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davidshen84
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Joined: 09 Aug 2008
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PostPosted: Sat Mar 11, 2017 2:31 pm    Post subject: Hostname resolve on local network Reply with quote

Hi,

My Gentoo is 64 bit, with systemd. I did not setup a local DNS service, neither did I configure my /etc/hosts for my system. But I found I can ping myself by using the host name directly. I wonder how the system resolved the hostname.

Also, I found it only works with ipv6, If I do ping6 <my host name>, it says "unknown host".

I use OpenWRT on my router. I found in the IPv4 DHCP lease table, it has my host name and ip listed. But in the IPv6 section, my system's host name is "?".

Do I need specific configuration to get hostname and ipv6 work together?


Thanks.
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eccerr0r
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Joined: 01 Jul 2004
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PostPosted: Sun Mar 12, 2017 1:54 am    Post subject: Reply with quote

1. Some routers do DNS by DHCP requested name. It's a "nice" feature in some versions of router software (perhaps it's now a feature in dnsmasq) - for IPV4.
2. A lot of routers don't have DHCP6 set up properly and opt for using SLAAC. Using SLAAC instead of DHCP6, then the router really has no idea what your IPV6 hostname is.

So it looks like you're using OpenWRT...unfortunately that's something I don't have much info about. Oddly enough I currently know more about pfSense IPV6 than *WRT (i.e., Linux-based) IPV6 routing... ssshhh...

Granted just a hair more...
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Syl20
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Joined: 04 Aug 2005
Posts: 550
Location: France

PostPosted: Mon Mar 13, 2017 9:41 am    Post subject: Re: Hostname resolve on local network Reply with quote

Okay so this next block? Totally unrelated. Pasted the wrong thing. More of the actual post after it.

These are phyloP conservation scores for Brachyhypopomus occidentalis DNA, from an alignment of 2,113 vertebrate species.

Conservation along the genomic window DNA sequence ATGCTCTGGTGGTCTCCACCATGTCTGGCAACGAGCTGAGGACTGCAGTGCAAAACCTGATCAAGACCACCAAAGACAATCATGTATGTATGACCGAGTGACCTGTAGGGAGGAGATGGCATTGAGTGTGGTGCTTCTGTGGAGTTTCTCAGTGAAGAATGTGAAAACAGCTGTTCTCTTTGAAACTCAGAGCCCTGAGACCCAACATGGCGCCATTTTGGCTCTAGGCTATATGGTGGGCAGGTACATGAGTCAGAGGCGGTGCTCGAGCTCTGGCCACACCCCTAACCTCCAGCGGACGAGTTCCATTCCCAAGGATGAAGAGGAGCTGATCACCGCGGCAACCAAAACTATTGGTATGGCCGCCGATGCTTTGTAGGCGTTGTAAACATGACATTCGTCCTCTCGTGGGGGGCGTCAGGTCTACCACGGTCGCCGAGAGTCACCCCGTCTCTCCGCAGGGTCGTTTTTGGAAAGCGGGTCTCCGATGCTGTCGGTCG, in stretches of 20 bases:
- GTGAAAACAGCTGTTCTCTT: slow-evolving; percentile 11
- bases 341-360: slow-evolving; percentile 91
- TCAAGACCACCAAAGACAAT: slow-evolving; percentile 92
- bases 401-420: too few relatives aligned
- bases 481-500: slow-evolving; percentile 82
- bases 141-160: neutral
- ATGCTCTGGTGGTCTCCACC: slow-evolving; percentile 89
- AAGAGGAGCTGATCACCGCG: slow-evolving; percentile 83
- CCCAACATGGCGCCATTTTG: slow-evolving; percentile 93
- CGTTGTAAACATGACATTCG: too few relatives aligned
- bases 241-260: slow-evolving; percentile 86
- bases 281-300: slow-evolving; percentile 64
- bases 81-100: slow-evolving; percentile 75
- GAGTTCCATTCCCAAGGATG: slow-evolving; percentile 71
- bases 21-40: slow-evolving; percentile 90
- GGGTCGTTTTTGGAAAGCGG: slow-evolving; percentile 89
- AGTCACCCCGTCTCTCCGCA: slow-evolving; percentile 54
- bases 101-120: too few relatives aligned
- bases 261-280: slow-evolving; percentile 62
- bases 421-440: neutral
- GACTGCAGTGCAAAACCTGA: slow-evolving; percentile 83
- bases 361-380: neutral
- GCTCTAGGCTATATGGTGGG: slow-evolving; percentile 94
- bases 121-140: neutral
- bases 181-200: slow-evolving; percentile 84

davidshen84 wrote:
But I found I can ping myself by using the host name directly. I wonder how the system resolved the hostname.

You can try a dig/nslookup request (net-dns/bind-tools). If the configured DNS server (probably your internet router/box) gives you the right answer, you know how. :wink:
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davidshen84
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PostPosted: Sun Mar 19, 2017 1:16 am    Post subject: Reply with quote

Hi Syl20,

Could you be more specific what am I suppose to look up? I tried dig as follow:

Code:
dig @fde4:c7f9:94a8::1 xps13 -6

; <<>> DiG 9.11.0-P3 <<>> @fde4:c7f9:94a8::1 xps13 -6
; (1 server found)
;; global options: +cmd
;; Got answer:
;; ->>HEADER<<- opcode: QUERY, status: NOERROR, id: 65074
;; flags: qr aa rd ra; QUERY: 1, ANSWER: 1, AUTHORITY: 0, ADDITIONAL: 1

;; OPT PSEUDOSECTION:
; EDNS: version: 0, flags:; udp: 1280
;; QUESTION SECTION:
;xps13.                         IN      A

;; ANSWER SECTION:
xps13.                  0       IN      A       192.168.100.238

;; Query time: 2 msec
;; SERVER: fde4:c7f9:94a8::1#53(fde4:c7f9:94a8::1)
;; WHEN: Sun Mar 19 09:14:09 CST 2017
;; MSG SIZE  rcvd: 50



I queried my router using its ipv6 address, and I also provided the "-6" option, but the returned address is still ipv4 address. So I guess some ipv6 related configuration is mission on my laptop, or the router.
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szatox
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Joined: 27 Aug 2013
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PostPosted: Sun Mar 19, 2017 10:12 am    Post subject: Reply with quote

Quote:

;; ANSWER SECTION:
xps13. 0 IN A 192.168.100.238

That's why you can ping your machine over ipv4 by name.
Your router's DNS did not provide ipv6 address for this name, so you need another way to discover your peers.

Good news is you can use avahi to achieve that. It uses multicast dns service for peer and service discovery, so every single node can introduce itself to the network instead of waiting for some authority to do that.
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Ant P.
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Joined: 18 Apr 2009
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PostPosted: Sun Mar 19, 2017 6:45 pm    Post subject: Reply with quote

The downside of avahi is that instead of no response for IPv6, you'll get a segfault instead. (unless you install =sys-auth/nss-mdns-9999)
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